The prospect of an interest rate rise appeared to edge slightly closer today after the Bank of England said inflation might recover more quickly than previously expected.
Sterling rose one cent against the US dollar to 1.50 after the Bank published the minutes of this month's meeting of the rate-setting Monetary Policy Committee (MPC).
The committee's nine members voted unanimously to leave rates at 0.5%, where they have been held for six years - though for two members the decision this month was "finely balanced".
Britain's economic recovery has spurred expectations of a coming hike in rates but a slump in Consumer Price Index (CPI) inflation has put the brakes on this and markets now broadly expect a rise not to come until 2016.
Today's minutes showed the Bank expects that CPI "would briefly turn negative at some point in the coming months", similar to its previous comments about the path of inflation this year.
But they also said the impact of the strength of the pound - making imported goods cheaper and therefore pushing down inflation - could be "feeding through more quickly into the CPI than expected".
Analysis of the surge in jobs also appeared to take a "hawkish" tone. The MPC said it was unlikely that "growth could be maintained at its current pace for long, without generating greater inflation in wages and prices" unless productivity improves.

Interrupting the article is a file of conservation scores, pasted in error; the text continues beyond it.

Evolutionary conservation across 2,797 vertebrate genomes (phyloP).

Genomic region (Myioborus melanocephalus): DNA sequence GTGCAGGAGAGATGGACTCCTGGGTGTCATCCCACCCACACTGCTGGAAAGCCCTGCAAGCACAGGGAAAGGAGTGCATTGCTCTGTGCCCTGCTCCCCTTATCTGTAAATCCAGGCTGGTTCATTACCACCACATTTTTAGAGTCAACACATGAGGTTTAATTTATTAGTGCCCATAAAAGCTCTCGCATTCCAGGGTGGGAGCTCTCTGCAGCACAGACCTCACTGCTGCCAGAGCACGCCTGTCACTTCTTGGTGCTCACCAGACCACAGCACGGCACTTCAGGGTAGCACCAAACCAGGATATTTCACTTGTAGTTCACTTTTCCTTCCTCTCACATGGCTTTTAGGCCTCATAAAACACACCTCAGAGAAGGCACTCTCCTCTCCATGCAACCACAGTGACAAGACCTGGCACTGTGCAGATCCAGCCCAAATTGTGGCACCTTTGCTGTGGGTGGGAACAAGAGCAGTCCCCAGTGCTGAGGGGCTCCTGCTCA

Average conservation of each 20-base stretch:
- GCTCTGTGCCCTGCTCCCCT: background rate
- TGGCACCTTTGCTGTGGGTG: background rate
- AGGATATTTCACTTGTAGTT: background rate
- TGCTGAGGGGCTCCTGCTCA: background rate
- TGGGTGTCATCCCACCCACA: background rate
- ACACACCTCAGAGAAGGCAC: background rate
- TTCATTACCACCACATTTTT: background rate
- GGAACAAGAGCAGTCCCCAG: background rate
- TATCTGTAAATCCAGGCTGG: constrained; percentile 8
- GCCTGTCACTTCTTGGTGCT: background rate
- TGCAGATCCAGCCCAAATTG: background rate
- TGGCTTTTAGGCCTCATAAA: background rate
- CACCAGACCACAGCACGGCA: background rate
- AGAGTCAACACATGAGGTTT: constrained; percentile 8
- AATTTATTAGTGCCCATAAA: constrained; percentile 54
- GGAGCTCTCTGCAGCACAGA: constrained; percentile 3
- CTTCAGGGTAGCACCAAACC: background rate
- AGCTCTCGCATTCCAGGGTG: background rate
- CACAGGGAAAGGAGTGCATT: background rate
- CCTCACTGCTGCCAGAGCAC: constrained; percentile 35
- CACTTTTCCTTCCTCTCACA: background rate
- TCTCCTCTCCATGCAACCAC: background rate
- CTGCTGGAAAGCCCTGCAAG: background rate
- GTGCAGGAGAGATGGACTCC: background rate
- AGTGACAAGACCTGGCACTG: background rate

Despite the current weakness of inflation, the likelihood of it rising over the next couple of years would add to expectations of a rate hike, as the Bank targets a 2% CPI rate over the next couple of years.
However, the minutes also acknowledged the risk of "weak price pressures" persisting for longer than expected. The Bank's expectation for wage growth in the second quarter was revised down from 2.6% to 2.3%.
James Knightley, of ING Bank, said: "This appears to be a mildly more hawkish assessment from the Bank of England, with two MPC members regarding the decision as 'finely balanced' as to whether to tighten policy.
"Were it not for election uncertainty, we think that the market would be more convincingly looking for a rate rise this year.
"Should the election proceed smoothly (or more smoothly than the market is anticipating) then we suspect a November move remains a distinct possibility."
Samuel Tombs, of Capital Economics, said: "The minutes to April's MPC meeting show that the Committee has become slightly less concerned by the downside risks to the inflation outlook.
"Nonetheless, with CPI inflation unlikely to approach the 2% target until well into 2016 and productivity primed for a recovery, we think there will be little pressure on the MPC to raise rates this year."
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